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“You knew Jack Brennan, didn’t you?” Dick Cosgrove said, bringing over a newspaper folded to the obituary page. “He was almost your neighbor.”

I knew Mr. Brennan lived on Butler Street where I did, I told Dick. I knew the exact house. But I didn’t really know him. We never saw him in the neighborhood, I went on, but we always looked forward to knocking on his door on Halloween. I assumed he might be an old bachelor because he was always there alone in his living room, but as kids we didn’t think about such things. We were more interested in the big bowl of shiny dimes on his coffee table.

“Mr. Brennan always invited us in,” I told Dick, “and he’d point to the bowl of dimes and tell us to take a handful.”

I told Dick I remembered winding up with six or eight dimes, which was a lot of money back when a double-dip ice cream cone at Grablick’s was only 10 cents. I never quite hit the 10-dime mark, I said, always wishing my hands were as big as my dad’s.

“Once I got too old for Halloweening, I never saw Mr. Brennan again,” I said. “But I never forgot his kind, smiling face as we reached for those dimes.”

“Then you did know him,” Dick Cosgrove said. “You knew everything about him.”

He went on to explain that the warm, caring gentleman I encountered once a year when I was 10 or 11 years old was the very same person every day of his life.

It was more than 30 years ago, perhaps even 40, that Dick Cosgrove and I had that conversation about Jack Brennan on the day after his death, but I recall it every time I drive past Mr. Brennan’s house on Butler Street, which can be several times a month.

When I typed the word “Halloweening” above, the spell-check device on my computer immediately underlined it in red. I knew it would. I suspect “Halloweening,” as with many others, is a word used only here in Northeastern Pennsylvania. Still, that is the term we used for dressing up in costume and going door to door every October 31. We never went “trick-or-treating,” as did kids in the rest of the country. We never knocked on a door and asked, “Trick or Treat?” We asked, “Want any Halloweeners?”

Most of the time, though, we said nothing. If the door opened, we Halloweeners knew we were welcome. And we’d be invited inside and expected to perform.

That’s something else that may be unique to this area. When I was a junior in high school, my dad was hospitalized. The guy in the bed next to him had recently moved here from out of town. I recall how appalled his wife sounded when she told him the kids had gone trick-or-treating and were invited in and asked to sing a song or something.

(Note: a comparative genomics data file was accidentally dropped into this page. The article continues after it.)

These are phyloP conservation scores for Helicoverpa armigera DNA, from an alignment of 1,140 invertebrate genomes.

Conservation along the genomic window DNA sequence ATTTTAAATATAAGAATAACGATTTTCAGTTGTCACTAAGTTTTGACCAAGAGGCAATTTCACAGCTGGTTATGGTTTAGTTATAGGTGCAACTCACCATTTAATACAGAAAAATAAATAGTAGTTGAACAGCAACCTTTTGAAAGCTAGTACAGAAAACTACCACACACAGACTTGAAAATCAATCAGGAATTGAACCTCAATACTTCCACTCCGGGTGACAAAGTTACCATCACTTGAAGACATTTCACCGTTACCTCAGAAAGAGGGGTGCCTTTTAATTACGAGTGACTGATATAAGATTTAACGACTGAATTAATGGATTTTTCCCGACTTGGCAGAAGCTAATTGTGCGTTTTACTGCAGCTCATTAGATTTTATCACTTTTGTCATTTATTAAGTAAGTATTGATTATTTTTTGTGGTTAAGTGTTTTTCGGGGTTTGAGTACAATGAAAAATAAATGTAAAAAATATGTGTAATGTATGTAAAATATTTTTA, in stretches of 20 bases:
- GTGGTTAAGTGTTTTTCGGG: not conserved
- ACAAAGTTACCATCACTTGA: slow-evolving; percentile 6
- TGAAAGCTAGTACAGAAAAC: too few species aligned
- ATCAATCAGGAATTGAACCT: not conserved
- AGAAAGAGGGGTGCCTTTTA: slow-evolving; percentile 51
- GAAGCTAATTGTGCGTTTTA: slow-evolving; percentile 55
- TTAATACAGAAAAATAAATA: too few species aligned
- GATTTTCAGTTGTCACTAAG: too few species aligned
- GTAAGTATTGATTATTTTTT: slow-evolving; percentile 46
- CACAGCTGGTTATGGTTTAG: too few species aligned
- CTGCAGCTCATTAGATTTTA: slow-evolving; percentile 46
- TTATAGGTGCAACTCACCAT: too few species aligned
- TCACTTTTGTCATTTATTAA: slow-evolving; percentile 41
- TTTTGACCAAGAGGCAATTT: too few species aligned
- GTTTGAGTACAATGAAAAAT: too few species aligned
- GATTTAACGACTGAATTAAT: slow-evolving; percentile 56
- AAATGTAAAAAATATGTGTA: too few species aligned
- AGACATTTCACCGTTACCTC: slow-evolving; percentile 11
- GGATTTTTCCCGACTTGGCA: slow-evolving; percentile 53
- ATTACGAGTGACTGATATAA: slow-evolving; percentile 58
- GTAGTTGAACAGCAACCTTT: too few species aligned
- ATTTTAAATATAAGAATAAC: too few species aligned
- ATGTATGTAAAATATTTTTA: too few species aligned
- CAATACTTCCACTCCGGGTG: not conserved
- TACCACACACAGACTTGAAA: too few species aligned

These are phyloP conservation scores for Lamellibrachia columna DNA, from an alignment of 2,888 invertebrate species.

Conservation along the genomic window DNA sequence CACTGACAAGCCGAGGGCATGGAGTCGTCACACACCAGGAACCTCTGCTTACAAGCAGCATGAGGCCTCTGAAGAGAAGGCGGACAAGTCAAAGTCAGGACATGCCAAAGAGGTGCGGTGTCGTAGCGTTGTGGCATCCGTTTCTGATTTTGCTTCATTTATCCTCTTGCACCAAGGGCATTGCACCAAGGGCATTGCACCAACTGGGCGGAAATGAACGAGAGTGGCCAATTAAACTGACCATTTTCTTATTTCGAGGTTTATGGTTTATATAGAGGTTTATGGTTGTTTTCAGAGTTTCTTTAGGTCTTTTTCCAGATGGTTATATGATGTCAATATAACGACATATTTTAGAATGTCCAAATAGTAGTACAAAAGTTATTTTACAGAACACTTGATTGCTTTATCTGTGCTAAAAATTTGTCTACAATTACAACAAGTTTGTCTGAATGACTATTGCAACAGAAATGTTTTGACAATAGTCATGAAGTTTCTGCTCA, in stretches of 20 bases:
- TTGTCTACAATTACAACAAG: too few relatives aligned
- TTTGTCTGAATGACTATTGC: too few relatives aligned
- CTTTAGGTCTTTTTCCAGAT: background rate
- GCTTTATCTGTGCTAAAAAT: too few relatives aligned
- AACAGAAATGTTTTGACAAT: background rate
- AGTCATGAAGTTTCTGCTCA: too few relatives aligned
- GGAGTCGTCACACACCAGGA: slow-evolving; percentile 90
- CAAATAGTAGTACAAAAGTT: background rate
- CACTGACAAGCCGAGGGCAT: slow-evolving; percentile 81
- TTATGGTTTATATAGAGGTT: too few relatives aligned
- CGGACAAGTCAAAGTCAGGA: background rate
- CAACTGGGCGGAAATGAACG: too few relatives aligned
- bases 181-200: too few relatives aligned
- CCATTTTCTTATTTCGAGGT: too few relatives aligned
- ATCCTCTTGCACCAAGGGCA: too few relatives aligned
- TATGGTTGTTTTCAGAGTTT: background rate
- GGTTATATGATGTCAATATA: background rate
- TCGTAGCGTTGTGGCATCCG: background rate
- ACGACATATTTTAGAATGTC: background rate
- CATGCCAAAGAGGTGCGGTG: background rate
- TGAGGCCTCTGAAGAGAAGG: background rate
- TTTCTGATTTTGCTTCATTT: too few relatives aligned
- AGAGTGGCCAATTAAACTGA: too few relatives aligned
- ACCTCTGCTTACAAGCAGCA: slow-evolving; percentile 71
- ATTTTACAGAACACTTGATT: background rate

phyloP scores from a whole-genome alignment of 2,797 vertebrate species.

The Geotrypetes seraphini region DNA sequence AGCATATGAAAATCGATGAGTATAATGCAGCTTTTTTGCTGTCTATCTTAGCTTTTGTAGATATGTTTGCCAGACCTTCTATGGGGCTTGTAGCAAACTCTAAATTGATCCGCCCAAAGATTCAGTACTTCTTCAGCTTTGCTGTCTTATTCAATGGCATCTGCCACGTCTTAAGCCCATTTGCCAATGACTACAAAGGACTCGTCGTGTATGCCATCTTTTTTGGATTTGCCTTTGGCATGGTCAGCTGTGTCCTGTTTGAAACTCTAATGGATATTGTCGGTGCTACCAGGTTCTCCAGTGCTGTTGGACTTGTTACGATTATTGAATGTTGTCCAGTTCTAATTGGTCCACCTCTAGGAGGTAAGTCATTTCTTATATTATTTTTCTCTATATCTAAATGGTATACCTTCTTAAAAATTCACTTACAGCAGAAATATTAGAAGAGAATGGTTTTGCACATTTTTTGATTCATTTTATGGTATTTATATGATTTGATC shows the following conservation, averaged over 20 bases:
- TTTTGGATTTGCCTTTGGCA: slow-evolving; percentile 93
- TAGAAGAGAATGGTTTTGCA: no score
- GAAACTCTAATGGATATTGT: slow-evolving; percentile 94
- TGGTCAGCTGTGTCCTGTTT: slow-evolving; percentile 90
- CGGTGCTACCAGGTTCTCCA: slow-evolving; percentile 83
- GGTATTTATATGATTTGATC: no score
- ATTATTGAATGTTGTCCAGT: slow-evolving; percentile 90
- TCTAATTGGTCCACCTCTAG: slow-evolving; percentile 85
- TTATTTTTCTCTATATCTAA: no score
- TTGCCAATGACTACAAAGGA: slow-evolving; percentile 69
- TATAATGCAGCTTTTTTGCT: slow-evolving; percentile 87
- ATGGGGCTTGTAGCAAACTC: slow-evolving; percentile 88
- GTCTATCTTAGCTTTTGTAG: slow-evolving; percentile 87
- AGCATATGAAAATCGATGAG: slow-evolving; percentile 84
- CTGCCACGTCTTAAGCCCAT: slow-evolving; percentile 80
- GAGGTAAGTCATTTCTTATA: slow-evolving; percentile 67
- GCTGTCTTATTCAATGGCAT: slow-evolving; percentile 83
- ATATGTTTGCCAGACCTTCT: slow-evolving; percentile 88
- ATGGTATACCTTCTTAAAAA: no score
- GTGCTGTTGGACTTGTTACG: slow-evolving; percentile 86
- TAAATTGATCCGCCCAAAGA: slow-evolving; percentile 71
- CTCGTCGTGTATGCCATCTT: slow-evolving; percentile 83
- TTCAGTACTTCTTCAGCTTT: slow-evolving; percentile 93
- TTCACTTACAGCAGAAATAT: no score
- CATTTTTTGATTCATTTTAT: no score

We were appalled that she was appalled. To us, performing for our Halloween treats was a way of life. They’d even teach us a little song in school.

The witches are calling, yoo hoo, yoo hoo. The broomsticks are waiting for me and you. So join in the play, For this is the day,

That all of your wishes come true. Boo!

I hated that song. But it wasn’t the song’s fault. I couldn’t carry a tune, even as simple as that one. Singing terrified me. If I was with my big sisters, it wasn’t so bad, because I’d just mouth the words. If I was alone, I’d tell a lame Halloween joke. “What do you call a witch at the beach? A sandwich.”

I was not proud of myself. But, hey, a Tootsie Pop was a Tootsie Pop.

Speaking of lame, most boys back then went Halloweening dressed as one of two things — a cowboy, or a bum.

Most of us had a cowboy hat and a holster with a pair of six-shooters from a previous Christmas, so that was a no-brainer. So was a bum. It usually involved one of our dad’s flannel shirts, all stuffed up with pillows, his old fedora, and dust from the coal bin rubbed on our cheeks. Dad’s handkerchief, filled with crumpled paper and tied to the end of a stick, completed the look.

The “take” back then was a different story, too. That Tootsie Pop I mentioned would have been a big deal. A Snickers or a Hershey bar was practically out of the question. Penny candy was a real thing and we might get one Mary Jane or one Squirrel Nut Zipper. There might be an apple, believe it or not. Or a handful of candy corn. Right out of someone’s hand! And if there was any cash at all, it was typically a few pennies.

That’s what made Mr. Brennan so memorable.

And, come to think of it, he never made us sing either.

Ed Ackerman writes The Optimist every week. Look for his blogs online during the week at